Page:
Ward Keller sees a movie when he drives past the old Weyerhaeuser mill near Snoqualmie. In his mind, a company town with 5,000 people springs...
Ward Keller sees a movie when he drives past the old Weyerhaeuser mill near Snoqualmie.
In his mind, a company town with 5,000 people springs to life. He sees a dozen homes where laundry hangs, black soot from the power plant clinging to its fibers. Children scurry to school as the 8 a.m. mill whistle pierces the air.
“This town was everything to everyone. Nobody left. Nobody had to. It was self-contained. It’s a lifestyle unknown today,” said Keller, 74, who grew up in the mill town.
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Now, a decrepit powerhouse and a crumbling brick smokestack are all that remains of the Snoqualmie Falls Lumber Co. Keller and other local residents rallied to save the structures from demolition last summer and rejoiced when the King County Landmarks Commission declared the site a historical landmark last month. But the celebration was short-lived.
Winning historical status, they learned, is just a first step. As with many endangered properties scattered across the region, the real challenge is finding the money to keep these pieces of the past protected into the future.
“Landmark status is big, but it can’t save the buildings forever,” said Dave Battey, secretary of the Snoqualmie Valley Historical Society. “We’re a small group out here. This is going to be a toughie.”
Snoqualmie Valley Historical Society:
Contact Dave Battey, secretary of the Snoqualmie Valley Historical Society, at 425-785-2741 or visit
Lumber mills were once the heart of the Pacific Northwest, generating more than 80,000 jobs in Washington in the 1930s. Dry kilns and log-storage houses were the office parks of the day, workplaces where men heaved timber and cut trees with 120-pound saws.
At its peak, the Snoqualmie mill — which later became Weyerhaeuser — employed 1,200 people. Not much remains today. At the Weyerhaeuser site, the 211-foot brick chimney and powerhouse illustrate “the rise and fall of the timber industry,” according to a King County Landmarks Commission report. They are the oldest remaining relics in the county to represent logging’s transition from steam to electric power.
But if no one comes forward to save the icons, Weyerhaeuser could ask the county for permission to demolish the 1.4-acre site. Snoqualmie city officials say they can’t afford the hundreds of thousands of dollars necessary for restoration.
“It all depends on who’s passionate about saving this building,” said Julie Koler, the county’s historic-preservation officer.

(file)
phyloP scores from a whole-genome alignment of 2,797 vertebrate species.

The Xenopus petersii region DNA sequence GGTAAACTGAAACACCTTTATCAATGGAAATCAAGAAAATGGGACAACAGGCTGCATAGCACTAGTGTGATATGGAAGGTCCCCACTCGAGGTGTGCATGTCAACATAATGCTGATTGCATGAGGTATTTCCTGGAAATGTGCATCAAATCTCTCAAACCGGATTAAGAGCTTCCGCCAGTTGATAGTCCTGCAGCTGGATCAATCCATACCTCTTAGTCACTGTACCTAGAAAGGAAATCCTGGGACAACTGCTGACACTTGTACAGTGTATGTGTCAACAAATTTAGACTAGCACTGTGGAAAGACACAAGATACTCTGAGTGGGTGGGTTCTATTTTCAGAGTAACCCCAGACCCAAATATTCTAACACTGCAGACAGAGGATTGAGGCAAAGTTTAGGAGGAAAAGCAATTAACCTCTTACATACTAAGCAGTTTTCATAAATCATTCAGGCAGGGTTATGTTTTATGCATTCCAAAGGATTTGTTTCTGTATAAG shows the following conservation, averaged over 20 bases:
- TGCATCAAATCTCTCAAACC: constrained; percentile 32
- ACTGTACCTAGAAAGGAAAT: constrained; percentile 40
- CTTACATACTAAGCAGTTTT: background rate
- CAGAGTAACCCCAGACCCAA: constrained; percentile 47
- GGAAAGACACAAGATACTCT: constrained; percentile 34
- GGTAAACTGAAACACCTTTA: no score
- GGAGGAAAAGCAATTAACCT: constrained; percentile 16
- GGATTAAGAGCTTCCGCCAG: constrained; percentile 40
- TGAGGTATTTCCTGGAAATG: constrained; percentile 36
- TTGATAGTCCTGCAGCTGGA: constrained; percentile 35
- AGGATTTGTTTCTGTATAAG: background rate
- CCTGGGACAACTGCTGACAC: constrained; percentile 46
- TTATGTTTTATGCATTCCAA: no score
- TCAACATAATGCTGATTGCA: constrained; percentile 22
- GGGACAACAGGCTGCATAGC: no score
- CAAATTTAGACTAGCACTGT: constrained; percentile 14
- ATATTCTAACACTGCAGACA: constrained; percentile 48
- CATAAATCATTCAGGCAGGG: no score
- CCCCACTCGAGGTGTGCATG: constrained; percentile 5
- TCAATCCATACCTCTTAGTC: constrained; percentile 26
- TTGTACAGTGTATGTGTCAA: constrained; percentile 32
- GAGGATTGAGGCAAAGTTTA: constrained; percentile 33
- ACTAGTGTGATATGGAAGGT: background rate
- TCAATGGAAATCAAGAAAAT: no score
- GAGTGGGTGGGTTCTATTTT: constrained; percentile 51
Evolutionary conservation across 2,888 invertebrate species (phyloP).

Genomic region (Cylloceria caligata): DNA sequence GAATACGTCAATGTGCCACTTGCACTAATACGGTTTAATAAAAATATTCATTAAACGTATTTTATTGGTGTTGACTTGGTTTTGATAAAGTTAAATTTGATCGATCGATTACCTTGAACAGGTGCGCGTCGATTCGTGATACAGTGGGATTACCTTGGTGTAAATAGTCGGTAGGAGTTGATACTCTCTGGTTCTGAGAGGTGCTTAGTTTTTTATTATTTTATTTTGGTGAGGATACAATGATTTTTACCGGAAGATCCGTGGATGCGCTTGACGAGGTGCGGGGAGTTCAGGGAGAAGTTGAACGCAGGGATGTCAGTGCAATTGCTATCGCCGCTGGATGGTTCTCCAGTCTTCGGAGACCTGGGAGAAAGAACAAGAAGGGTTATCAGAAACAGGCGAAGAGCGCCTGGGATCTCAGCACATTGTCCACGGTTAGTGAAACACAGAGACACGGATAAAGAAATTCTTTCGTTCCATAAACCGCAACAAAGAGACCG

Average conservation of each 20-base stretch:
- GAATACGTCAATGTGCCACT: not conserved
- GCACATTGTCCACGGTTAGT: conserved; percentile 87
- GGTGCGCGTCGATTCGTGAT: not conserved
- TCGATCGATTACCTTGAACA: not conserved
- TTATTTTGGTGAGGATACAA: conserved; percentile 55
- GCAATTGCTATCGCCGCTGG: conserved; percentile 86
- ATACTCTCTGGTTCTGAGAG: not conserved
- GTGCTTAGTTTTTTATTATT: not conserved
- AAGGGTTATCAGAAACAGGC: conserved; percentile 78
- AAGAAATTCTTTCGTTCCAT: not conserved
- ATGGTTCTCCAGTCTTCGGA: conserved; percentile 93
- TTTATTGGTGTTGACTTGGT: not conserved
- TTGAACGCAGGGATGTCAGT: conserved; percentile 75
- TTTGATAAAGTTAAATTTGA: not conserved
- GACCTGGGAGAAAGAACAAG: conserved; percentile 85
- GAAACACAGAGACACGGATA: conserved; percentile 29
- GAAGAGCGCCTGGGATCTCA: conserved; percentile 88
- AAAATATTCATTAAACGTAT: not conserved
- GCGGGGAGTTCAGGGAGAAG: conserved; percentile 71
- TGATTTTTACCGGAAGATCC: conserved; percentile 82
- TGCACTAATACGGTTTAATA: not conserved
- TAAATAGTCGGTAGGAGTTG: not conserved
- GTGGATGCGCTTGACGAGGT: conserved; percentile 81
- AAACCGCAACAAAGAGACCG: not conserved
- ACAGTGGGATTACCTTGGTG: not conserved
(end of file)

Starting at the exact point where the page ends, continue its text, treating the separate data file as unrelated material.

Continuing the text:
Local preservationists have nominated the mill for the state’s Most Endangered Historic Properties list, which will come out in early June. If chosen, the extra attention could boost the mill’s profile and help attract investors willing to save the property, said Cathy Wickwire, program associate for the Washington Trust for Historic Preservation, which oversees the most-endangered properties list.
Historical societies or nonprofits often take over management of rescued buildings, she said. Other groups keen on preservation — generally called “Friends of” particular properties — work to raise money and community support.
In the case of the Snoqualmie mill, Federal Way-based Weyerhaeuser, a billion-dollar global forestry company, said it’s not in the business of historic restoration.
“Historically, it’s a significant structure,” said spokesman Frank Mendizabal. “But there are safety issues. The stack is in danger of falling down.”
The company has no firm plans for the land, he said. In August, Weyerhaeuser was set to demolish the stack and powerhouse and prepare the other 600 acres for redevelopment, he said.
But after Weyerhaeuser last August knocked down one smokestack — a concrete column built in 1944 — residents intervened and lobbied for landmark recognition of the remaining chimney and powerhouse. Keller was there when the first smokestack fell. In an instant, another remnant vanished, “like the place where you grew up never even existed,” he said.
It haunts Keller now, these disappearing icons of his childhood. His father, Harold Keller, was Weyerhaeuser’s photographer and director of the mill town’s YMCA. He left more than 10,000 negatives to his son after he died in 1969. Keller plans to publish a book with the photographs.
Chasing these ghosts keeps him up most nights. He works until 3 a.m. scanning photos of loggers, YMCA swim teams and Halloween parties into the computer.
He comes across pictures of boys and girls he went to school with. Some of their expressions are solemn, others mischievous. He will spot a familiar face which triggers one memory, and then another. He marvels at how his father moved about the town almost imperceptibly, catching these moments.
Fighting to keep the chimney and the powerhouse is vital, he said.
“What do we have without it? Nothing.” Keller said. “People should know that there was once a town like this. People should know.”
Sonia Krishnan: 206-515-5546 or firstname.lastname@example.org